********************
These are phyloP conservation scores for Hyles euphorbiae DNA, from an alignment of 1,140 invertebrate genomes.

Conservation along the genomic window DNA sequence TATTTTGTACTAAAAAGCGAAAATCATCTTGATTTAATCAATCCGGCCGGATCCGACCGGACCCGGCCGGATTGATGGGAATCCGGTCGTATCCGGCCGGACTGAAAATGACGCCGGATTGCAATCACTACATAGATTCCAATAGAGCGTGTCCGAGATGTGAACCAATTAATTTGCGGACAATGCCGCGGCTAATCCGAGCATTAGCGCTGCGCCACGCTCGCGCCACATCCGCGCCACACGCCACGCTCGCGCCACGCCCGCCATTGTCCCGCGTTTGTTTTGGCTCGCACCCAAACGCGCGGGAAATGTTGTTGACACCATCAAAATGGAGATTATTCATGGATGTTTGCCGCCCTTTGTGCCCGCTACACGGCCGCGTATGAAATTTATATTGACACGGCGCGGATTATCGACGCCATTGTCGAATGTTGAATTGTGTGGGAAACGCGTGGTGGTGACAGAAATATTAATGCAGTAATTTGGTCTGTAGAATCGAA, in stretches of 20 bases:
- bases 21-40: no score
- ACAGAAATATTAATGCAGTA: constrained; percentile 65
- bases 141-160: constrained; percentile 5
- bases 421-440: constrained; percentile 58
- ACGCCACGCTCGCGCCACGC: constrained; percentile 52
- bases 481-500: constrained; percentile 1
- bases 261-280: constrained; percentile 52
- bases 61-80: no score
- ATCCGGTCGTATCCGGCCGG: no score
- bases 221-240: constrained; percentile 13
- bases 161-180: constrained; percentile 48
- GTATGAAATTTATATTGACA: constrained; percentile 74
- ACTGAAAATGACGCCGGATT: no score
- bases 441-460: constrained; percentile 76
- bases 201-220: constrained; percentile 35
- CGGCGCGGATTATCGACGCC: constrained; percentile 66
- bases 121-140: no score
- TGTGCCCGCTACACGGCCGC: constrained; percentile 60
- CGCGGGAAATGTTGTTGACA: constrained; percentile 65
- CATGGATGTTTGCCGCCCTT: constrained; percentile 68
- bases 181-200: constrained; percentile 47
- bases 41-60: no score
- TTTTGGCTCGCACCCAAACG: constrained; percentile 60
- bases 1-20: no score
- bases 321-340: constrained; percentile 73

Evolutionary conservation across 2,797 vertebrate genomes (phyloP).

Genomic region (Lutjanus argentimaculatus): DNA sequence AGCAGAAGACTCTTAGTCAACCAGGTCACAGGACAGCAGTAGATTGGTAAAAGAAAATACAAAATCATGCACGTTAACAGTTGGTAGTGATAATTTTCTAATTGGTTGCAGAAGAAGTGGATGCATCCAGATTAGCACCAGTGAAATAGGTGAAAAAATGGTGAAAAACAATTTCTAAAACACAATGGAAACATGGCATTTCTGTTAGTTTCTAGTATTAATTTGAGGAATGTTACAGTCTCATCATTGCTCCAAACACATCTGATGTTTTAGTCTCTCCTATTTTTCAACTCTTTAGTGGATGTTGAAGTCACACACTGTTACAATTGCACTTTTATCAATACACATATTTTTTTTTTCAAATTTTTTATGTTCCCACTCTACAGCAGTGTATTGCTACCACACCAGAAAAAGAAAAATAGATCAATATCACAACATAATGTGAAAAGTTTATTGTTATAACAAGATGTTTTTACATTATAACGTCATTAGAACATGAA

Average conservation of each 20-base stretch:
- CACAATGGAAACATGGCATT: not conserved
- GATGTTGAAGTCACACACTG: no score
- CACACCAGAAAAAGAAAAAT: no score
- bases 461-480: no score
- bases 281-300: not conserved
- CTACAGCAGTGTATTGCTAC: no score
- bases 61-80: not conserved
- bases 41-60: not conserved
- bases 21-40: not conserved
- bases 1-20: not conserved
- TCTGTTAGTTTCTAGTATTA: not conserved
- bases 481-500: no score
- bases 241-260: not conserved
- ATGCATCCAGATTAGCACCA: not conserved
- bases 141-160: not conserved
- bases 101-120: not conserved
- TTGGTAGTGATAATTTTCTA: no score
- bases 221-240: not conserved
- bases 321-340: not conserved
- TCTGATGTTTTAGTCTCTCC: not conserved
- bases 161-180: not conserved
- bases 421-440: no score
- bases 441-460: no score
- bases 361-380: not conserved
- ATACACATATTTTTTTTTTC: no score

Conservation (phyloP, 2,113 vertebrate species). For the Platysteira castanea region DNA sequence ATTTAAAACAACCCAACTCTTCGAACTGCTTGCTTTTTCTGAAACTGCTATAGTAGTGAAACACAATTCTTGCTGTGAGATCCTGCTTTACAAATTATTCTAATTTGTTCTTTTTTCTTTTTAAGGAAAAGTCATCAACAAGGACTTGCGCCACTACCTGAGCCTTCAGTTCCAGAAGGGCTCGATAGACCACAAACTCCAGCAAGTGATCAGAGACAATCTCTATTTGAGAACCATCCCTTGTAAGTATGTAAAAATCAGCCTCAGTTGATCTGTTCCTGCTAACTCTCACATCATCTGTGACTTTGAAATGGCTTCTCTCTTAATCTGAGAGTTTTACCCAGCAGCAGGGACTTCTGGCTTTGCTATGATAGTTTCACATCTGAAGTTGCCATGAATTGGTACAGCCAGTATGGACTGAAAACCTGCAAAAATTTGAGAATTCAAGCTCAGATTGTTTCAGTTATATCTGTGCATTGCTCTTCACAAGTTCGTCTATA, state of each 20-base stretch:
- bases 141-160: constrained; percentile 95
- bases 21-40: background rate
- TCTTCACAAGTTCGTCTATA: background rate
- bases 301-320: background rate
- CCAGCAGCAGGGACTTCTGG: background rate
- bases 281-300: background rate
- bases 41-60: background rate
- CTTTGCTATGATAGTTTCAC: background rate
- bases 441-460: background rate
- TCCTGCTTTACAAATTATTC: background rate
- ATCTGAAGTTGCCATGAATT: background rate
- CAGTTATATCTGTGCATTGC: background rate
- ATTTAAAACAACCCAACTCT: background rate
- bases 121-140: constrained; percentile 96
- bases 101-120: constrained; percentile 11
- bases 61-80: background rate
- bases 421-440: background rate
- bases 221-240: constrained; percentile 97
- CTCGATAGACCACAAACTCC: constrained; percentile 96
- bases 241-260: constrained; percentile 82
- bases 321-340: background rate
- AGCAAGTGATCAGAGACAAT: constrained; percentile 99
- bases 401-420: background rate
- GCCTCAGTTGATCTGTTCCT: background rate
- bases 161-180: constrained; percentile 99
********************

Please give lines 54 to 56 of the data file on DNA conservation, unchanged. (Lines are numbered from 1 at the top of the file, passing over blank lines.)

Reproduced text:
- bases 361-380: not conserved
- ATACACATATTTTTTTTTTC: no score

Conservation (phyloP, 2,113 vertebrate species). For the Platysteira castanea region DNA sequence ATTTAAAACAACCCAACTCTTCGAACTGCTTGCTTTTTCTGAAACTGCTATAGTAGTGAAACACAATTCTTGCTGTGAGATCCTGCTTTACAAATTATTCTAATTTGTTCTTTTTTCTTTTTAAGGAAAAGTCATCAACAAGGACTTGCGCCACTACCTGAGCCTTCAGTTCCAGAAGGGCTCGATAGACCACAAACTCCAGCAAGTGATCAGAGACAATCTCTATTTGAGAACCATCCCTTGTAAGTATGTAAAAATCAGCCTCAGTTGATCTGTTCCTGCTAACTCTCACATCATCTGTGACTTTGAAATGGCTTCTCTCTTAATCTGAGAGTTTTACCCAGCAGCAGGGACTTCTGGCTTTGCTATGATAGTTTCACATCTGAAGTTGCCATGAATTGGTACAGCCAGTATGGACTGAAAACCTGCAAAAATTTGAGAATTCAAGCTCAGATTGTTTCAGTTATATCTGTGCATTGCTCTTCACAAGTTCGTCTATA, state of each 20-base stretch: